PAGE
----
And here's the economic reality. When folks go into dairy farming, they are signing up for a brutal work load. Those cows must be milked twice a day, every day, no exceptions! No one gets rich milking cows but with the right conditions, at least the bills get paid.
Since milk is highly perishable, there is no way to "time" the market--the milk goes to the creamery every day no matter the market conditions. So over time, dairy farmers organized their market so as to keep the prices steady and high enough so they could stay in business. Well, this drove the free marketeers nuts. You would have thought dairy farmers were child molesters, the way the marketeers railed at their price supports. The Gods of the MARKET were offended and so were their high priests. So the organized dairy market had to be destroyed.
Of course, Predators being what they are, they must dehumanize their victims. I mean, you just weren't cool if you said anything good about milk. To listen to some Predator yuppie hold forth on his imagined lactose intolerance might lead someone to believe dairy farmers were selling toxic waste.
So then came the big bust in 2008 and most dairy farmers haven't been able to pay their bills ever since. And so we see some poor guy in upstate New York coming to the realization that there was simply no way he could work hard enough to save his farm. So he killed himself and his herd hoping to leave enough behind so his wife could survive.
I am so furious about this sort of thing, there are moments when I wish I could find some smug free-market economist and beat him with a large stick. But since I cannot do that, I promise to do everything I possibly can to utterly discredit these ethical monsters. Oh yes, and may they ROT IN HELL!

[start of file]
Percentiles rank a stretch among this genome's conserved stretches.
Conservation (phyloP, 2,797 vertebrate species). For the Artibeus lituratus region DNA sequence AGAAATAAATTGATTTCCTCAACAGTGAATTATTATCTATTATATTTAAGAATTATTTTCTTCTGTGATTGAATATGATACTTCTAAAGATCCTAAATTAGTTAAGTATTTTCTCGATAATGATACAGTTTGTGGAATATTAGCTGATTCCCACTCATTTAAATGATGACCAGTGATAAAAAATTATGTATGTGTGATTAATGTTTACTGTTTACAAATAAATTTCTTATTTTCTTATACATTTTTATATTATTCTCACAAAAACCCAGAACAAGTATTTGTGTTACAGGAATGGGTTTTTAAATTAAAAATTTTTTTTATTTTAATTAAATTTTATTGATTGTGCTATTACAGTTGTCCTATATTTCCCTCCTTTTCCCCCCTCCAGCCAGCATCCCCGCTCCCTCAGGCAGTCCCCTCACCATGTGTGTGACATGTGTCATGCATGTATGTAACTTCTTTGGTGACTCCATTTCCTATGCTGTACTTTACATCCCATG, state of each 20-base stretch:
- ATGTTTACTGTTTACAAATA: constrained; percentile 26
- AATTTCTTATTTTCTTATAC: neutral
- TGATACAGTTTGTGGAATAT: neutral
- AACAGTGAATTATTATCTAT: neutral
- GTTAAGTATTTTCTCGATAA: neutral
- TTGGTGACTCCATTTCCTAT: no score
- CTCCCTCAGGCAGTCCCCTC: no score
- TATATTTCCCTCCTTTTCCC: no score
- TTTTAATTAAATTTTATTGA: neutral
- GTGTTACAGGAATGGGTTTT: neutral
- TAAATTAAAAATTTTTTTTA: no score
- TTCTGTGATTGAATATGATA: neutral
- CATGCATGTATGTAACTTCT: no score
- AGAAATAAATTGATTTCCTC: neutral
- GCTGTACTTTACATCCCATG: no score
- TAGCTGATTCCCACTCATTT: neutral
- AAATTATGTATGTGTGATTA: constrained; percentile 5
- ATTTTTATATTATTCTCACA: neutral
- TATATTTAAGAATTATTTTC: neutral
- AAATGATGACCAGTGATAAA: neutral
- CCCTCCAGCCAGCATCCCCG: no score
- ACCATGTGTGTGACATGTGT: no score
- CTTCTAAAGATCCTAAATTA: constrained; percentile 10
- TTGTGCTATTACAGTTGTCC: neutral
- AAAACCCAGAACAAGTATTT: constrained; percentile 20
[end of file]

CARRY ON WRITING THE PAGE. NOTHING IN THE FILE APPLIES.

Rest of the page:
NY dairy farmer's widow wants to keep farm going
COPAKE, N.Y. – The widow of a New York dairy farmer who methodically slaughtered 51 cows before taking his own life says she wants to figure out a way to keep the farm going.
Dean Pierson, 59, was found dead Thursday on the floor of his barn in Copake, a rural hamlet 115 miles north of New York City. Nearby, half his herd lay in their milking stalls, also dead of gunshot wounds.
Pierson left no explanation for what he'd done, just a simple note on the barn door warning whoever found it not to come in and to call the police.
But there appeared to be a method to his bloody work. He killed only the cows that required frequent milking, letting 50 others live, including heifers and calves.
Neighbors speculated that he was trying to spare his family the burden of caring for the animals.
He left no suicide note, said his wife, Gwynneth, who was home at the time of the shootings but heard nothing.
"No one knows why for sure," she told the Times Union of Albany, adding that her husband had been "talking a lot to his mom."
Now, she said, "We need to figure out how to keep the farm going ... It wouldn't be right for all that work he put into it to go to nothing."
On Friday, neighboring farmers used a backhoe and bulldozer to bury the animals, pushing them into a deep pit in the Columbia County soil.
Pierson had four children, but he milked the herd alone — once before sunrise and again at night, neighbors said. He kept mostly to himself, rarely visiting with other farmers.
"Dean had no help on the farm and he worked really hard to do it all himself," neighbor Susan Kiernan told the Times Union.
"It's hard to hang in now and a lot of dairy farmers are going out of business," she added. Kiernan's family has operated a dairy farm for three generations.
The gruesome scene in the barn was discovered at about 1 p.m. Thursday by a neighboring farmer
State police Capt. Scott Brown told the Rockford Register-Star that an investigation revealed that the farmer was having "personal issues."
The farm was founded by Pierson's father, a Swedish immigrant. He named the property High Low Farm. source